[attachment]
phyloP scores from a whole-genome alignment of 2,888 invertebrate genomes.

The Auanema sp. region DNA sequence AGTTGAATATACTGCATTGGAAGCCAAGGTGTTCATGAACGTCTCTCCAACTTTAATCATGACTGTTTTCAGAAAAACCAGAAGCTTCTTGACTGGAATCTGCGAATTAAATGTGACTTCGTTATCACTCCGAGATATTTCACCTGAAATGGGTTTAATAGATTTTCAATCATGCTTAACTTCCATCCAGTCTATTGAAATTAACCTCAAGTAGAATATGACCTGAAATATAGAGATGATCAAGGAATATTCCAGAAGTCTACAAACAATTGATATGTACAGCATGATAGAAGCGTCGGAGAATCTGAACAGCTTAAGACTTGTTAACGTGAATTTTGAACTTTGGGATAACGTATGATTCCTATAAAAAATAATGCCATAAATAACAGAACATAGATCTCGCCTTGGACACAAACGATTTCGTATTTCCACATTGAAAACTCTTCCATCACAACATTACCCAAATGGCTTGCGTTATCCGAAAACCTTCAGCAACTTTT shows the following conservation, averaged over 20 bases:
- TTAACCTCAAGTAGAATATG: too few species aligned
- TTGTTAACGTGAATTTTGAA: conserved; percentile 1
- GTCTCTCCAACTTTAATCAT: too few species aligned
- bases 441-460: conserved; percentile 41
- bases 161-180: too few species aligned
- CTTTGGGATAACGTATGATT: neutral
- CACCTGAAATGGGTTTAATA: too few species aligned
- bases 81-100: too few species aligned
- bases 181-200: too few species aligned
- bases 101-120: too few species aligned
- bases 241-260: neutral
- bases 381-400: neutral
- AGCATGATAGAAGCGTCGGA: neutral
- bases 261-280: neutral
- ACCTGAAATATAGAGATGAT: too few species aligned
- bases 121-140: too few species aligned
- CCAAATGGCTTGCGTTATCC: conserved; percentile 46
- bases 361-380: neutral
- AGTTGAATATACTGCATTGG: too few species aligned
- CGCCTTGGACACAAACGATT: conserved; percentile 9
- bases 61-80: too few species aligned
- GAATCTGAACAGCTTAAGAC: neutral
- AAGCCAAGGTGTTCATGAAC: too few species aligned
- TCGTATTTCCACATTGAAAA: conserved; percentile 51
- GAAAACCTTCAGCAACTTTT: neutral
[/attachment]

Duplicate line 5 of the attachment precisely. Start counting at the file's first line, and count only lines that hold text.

- GTCTCTCCAACTTTAATCAT: too few species aligned